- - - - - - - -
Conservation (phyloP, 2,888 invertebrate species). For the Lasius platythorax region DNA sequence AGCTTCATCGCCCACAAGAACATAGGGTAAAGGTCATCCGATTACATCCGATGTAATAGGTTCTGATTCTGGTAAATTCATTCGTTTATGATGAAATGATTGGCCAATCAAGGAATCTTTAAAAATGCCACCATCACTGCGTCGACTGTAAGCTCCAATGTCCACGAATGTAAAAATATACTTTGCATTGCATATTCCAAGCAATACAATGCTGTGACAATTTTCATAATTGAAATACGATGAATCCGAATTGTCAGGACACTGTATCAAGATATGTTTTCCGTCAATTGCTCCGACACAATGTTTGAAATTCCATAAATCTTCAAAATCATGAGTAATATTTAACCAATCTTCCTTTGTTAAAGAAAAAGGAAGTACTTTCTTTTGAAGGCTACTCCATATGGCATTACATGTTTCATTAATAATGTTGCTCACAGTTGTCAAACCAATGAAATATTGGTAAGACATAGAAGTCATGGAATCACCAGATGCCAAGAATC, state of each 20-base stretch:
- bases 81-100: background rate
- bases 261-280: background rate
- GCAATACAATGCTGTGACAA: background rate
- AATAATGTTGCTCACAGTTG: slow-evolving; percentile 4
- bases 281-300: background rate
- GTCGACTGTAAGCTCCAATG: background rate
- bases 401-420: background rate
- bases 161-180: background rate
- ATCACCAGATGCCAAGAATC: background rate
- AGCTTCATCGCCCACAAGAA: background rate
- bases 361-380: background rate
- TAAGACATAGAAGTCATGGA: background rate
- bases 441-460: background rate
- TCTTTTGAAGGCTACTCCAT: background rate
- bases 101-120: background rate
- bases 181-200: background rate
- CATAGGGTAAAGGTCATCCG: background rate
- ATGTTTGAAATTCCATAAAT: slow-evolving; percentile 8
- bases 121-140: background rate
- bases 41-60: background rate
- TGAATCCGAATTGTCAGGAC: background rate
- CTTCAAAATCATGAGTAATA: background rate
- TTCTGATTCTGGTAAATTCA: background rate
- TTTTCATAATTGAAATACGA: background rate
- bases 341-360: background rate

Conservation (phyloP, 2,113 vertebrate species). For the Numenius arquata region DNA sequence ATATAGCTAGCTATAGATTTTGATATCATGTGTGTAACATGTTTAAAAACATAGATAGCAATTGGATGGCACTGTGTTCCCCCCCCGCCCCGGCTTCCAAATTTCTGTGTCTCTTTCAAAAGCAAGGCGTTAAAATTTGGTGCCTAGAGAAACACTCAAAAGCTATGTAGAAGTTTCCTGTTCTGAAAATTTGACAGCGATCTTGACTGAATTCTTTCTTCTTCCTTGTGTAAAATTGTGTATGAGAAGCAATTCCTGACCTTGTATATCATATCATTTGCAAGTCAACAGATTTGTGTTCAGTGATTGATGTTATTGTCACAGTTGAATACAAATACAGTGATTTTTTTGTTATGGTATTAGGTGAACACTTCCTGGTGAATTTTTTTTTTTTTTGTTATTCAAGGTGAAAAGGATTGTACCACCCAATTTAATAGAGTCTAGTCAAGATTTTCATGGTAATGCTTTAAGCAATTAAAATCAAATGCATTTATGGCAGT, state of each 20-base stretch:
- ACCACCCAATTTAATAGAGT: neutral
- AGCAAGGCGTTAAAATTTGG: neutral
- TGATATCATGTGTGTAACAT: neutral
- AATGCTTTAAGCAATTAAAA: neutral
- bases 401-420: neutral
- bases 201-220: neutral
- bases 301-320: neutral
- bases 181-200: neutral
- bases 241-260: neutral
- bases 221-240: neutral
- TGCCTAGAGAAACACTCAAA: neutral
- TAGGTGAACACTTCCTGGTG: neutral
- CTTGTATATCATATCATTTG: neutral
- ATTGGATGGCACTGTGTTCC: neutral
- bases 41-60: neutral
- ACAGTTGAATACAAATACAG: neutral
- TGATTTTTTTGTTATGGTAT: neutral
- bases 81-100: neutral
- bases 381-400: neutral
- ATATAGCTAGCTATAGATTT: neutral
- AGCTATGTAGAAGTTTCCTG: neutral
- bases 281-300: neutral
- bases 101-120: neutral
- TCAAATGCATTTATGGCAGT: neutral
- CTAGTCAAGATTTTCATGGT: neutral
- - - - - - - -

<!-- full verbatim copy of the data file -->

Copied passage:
Conservation (phyloP, 2,888 invertebrate species). For the Lasius platythorax region DNA sequence AGCTTCATCGCCCACAAGAACATAGGGTAAAGGTCATCCGATTACATCCGATGTAATAGGTTCTGATTCTGGTAAATTCATTCGTTTATGATGAAATGATTGGCCAATCAAGGAATCTTTAAAAATGCCACCATCACTGCGTCGACTGTAAGCTCCAATGTCCACGAATGTAAAAATATACTTTGCATTGCATATTCCAAGCAATACAATGCTGTGACAATTTTCATAATTGAAATACGATGAATCCGAATTGTCAGGACACTGTATCAAGATATGTTTTCCGTCAATTGCTCCGACACAATGTTTGAAATTCCATAAATCTTCAAAATCATGAGTAATATTTAACCAATCTTCCTTTGTTAAAGAAAAAGGAAGTACTTTCTTTTGAAGGCTACTCCATATGGCATTACATGTTTCATTAATAATGTTGCTCACAGTTGTCAAACCAATGAAATATTGGTAAGACATAGAAGTCATGGAATCACCAGATGCCAAGAATC, state of each 20-base stretch:
- bases 81-100: background rate
- bases 261-280: background rate
- GCAATACAATGCTGTGACAA: background rate
- AATAATGTTGCTCACAGTTG: slow-evolving; percentile 4
- bases 281-300: background rate
- GTCGACTGTAAGCTCCAATG: background rate
- bases 401-420: background rate
- bases 161-180: background rate
- ATCACCAGATGCCAAGAATC: background rate
- AGCTTCATCGCCCACAAGAA: background rate
- bases 361-380: background rate
- TAAGACATAGAAGTCATGGA: background rate
- bases 441-460: background rate
- TCTTTTGAAGGCTACTCCAT: background rate
- bases 101-120: background rate
- bases 181-200: background rate
- CATAGGGTAAAGGTCATCCG: background rate
- ATGTTTGAAATTCCATAAAT: slow-evolving; percentile 8
- bases 121-140: background rate
- bases 41-60: background rate
- TGAATCCGAATTGTCAGGAC: background rate
- CTTCAAAATCATGAGTAATA: background rate
- TTCTGATTCTGGTAAATTCA: background rate
- TTTTCATAATTGAAATACGA: background rate
- bases 341-360: background rate

Conservation (phyloP, 2,113 vertebrate species). For the Numenius arquata region DNA sequence ATATAGCTAGCTATAGATTTTGATATCATGTGTGTAACATGTTTAAAAACATAGATAGCAATTGGATGGCACTGTGTTCCCCCCCCGCCCCGGCTTCCAAATTTCTGTGTCTCTTTCAAAAGCAAGGCGTTAAAATTTGGTGCCTAGAGAAACACTCAAAAGCTATGTAGAAGTTTCCTGTTCTGAAAATTTGACAGCGATCTTGACTGAATTCTTTCTTCTTCCTTGTGTAAAATTGTGTATGAGAAGCAATTCCTGACCTTGTATATCATATCATTTGCAAGTCAACAGATTTGTGTTCAGTGATTGATGTTATTGTCACAGTTGAATACAAATACAGTGATTTTTTTGTTATGGTATTAGGTGAACACTTCCTGGTGAATTTTTTTTTTTTTTGTTATTCAAGGTGAAAAGGATTGTACCACCCAATTTAATAGAGTCTAGTCAAGATTTTCATGGTAATGCTTTAAGCAATTAAAATCAAATGCATTTATGGCAGT, state of each 20-base stretch:
- ACCACCCAATTTAATAGAGT: neutral
- AGCAAGGCGTTAAAATTTGG: neutral
- TGATATCATGTGTGTAACAT: neutral
- AATGCTTTAAGCAATTAAAA: neutral
- bases 401-420: neutral
- bases 201-220: neutral
- bases 301-320: neutral
- bases 181-200: neutral
- bases 241-260: neutral
- bases 221-240: neutral
- TGCCTAGAGAAACACTCAAA: neutral
- TAGGTGAACACTTCCTGGTG: neutral
- CTTGTATATCATATCATTTG: neutral
- ATTGGATGGCACTGTGTTCC: neutral
- bases 41-60: neutral
- ACAGTTGAATACAAATACAG: neutral
- TGATTTTTTTGTTATGGTAT: neutral
- bases 81-100: neutral
- bases 381-400: neutral
- ATATAGCTAGCTATAGATTT: neutral
- AGCTATGTAGAAGTTTCCTG: neutral
- bases 281-300: neutral
- bases 101-120: neutral
- TCAAATGCATTTATGGCAGT: neutral
- CTAGTCAAGATTTTCATGGT: neutral